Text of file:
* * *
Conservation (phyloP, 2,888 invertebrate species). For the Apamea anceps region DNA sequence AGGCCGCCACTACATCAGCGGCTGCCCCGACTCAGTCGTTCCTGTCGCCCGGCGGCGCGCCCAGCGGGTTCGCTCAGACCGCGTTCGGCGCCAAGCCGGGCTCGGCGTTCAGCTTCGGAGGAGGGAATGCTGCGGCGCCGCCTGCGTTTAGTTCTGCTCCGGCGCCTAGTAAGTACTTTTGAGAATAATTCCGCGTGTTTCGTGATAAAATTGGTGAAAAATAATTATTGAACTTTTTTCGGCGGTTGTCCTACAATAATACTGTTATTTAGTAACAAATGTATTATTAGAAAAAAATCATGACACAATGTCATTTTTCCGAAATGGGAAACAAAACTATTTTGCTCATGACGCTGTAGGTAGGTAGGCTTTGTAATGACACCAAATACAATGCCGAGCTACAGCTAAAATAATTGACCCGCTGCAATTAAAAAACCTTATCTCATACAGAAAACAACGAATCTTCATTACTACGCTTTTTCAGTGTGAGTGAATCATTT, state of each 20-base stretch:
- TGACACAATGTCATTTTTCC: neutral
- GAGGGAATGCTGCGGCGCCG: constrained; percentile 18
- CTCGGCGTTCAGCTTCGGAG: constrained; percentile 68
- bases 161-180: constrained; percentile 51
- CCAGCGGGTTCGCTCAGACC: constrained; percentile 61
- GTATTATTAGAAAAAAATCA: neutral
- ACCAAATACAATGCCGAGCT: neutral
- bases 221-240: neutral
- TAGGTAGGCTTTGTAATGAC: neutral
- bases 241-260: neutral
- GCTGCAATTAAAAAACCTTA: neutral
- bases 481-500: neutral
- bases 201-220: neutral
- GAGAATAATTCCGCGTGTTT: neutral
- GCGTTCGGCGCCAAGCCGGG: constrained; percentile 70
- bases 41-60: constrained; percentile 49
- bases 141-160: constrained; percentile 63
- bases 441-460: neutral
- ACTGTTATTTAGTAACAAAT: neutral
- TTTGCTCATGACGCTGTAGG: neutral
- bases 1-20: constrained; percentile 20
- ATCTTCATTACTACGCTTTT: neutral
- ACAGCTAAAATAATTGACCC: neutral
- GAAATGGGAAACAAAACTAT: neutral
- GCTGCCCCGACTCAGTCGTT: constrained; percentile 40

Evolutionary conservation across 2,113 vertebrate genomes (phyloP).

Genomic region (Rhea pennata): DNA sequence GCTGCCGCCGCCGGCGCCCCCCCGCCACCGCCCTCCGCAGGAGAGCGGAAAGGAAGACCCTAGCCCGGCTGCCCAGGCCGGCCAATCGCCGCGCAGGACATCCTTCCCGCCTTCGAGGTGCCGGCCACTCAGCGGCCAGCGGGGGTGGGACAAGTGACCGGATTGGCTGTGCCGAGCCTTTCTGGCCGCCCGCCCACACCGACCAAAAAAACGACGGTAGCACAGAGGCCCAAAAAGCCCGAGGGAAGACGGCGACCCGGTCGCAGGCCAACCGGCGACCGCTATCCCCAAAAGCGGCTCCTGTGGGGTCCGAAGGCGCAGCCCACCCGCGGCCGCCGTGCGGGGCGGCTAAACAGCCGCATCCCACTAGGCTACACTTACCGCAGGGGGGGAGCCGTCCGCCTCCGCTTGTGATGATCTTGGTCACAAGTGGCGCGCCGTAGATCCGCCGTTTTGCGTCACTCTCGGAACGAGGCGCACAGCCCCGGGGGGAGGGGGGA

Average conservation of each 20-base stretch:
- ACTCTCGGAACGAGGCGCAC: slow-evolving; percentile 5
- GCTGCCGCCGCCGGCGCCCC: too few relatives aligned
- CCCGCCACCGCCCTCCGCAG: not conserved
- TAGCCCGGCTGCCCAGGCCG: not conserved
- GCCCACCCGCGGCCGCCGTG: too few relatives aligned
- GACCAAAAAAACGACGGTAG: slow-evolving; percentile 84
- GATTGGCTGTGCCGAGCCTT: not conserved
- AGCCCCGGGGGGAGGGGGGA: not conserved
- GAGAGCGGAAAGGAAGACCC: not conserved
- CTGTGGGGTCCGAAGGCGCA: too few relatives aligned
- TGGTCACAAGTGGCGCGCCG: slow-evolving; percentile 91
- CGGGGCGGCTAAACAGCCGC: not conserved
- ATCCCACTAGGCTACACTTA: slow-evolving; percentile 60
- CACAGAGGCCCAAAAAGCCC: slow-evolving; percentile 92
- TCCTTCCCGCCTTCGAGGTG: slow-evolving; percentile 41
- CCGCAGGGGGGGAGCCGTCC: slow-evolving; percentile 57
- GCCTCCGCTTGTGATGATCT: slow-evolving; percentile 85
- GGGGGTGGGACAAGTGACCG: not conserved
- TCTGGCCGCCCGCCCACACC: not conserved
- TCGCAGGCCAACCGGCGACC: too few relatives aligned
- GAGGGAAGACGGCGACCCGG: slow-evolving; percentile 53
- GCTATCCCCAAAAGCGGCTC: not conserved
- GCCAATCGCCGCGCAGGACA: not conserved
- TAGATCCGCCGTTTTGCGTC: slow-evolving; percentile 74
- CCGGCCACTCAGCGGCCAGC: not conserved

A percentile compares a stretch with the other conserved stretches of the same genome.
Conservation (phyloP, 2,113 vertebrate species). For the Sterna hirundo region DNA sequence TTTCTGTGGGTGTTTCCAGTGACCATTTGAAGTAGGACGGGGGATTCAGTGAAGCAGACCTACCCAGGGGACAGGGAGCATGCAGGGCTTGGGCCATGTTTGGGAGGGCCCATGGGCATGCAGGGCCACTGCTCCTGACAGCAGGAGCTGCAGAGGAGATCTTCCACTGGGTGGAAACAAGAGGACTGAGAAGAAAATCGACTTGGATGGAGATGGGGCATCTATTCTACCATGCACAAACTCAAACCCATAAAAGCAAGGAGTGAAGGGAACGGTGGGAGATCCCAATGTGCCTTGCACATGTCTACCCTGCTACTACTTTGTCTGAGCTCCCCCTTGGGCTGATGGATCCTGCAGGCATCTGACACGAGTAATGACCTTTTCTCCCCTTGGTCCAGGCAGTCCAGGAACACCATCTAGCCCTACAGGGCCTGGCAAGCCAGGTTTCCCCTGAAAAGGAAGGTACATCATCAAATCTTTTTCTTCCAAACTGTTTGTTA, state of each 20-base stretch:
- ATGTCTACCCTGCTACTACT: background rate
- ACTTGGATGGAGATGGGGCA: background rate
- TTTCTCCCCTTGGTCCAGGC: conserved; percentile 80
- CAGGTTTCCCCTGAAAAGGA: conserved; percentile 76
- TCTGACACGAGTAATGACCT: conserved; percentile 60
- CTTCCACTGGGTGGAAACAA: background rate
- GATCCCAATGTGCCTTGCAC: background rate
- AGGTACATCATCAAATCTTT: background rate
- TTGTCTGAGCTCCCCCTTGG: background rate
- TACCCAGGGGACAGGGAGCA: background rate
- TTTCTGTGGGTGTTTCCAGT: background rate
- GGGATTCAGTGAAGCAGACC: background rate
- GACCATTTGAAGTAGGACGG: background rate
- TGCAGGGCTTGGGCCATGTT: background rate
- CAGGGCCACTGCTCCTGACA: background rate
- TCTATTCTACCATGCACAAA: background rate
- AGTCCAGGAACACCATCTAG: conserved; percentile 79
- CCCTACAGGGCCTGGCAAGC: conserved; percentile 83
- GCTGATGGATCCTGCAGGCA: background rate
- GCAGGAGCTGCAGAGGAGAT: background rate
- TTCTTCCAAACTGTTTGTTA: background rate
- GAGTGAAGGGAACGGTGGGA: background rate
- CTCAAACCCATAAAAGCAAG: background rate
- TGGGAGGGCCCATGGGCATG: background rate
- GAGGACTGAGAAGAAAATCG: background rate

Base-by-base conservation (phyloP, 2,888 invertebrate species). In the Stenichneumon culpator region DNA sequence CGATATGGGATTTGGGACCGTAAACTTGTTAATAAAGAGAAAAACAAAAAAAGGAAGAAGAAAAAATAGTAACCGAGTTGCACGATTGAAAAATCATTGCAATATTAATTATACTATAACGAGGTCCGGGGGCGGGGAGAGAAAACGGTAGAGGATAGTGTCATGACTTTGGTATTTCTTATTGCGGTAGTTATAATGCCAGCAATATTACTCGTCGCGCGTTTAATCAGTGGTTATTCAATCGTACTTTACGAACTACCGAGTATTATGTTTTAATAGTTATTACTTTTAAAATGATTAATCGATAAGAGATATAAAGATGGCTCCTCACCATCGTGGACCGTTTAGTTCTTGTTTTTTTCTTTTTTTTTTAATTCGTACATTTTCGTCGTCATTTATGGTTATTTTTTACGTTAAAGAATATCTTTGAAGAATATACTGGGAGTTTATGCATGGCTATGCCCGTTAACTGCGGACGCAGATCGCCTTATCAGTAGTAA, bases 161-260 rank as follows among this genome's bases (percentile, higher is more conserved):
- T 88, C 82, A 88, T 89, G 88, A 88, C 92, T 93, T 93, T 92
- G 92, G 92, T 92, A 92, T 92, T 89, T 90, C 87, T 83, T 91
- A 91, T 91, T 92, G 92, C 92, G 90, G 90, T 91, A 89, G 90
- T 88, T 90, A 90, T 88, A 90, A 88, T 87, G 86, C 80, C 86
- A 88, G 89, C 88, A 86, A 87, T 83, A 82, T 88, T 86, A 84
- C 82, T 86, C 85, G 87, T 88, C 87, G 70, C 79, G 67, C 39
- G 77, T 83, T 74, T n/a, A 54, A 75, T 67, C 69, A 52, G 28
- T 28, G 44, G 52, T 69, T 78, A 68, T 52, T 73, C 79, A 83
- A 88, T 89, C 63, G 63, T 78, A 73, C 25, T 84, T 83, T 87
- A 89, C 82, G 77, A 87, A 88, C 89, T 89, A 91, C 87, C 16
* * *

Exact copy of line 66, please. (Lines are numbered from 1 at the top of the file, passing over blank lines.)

- TACCCAGGGGACAGGGAGCA: background rate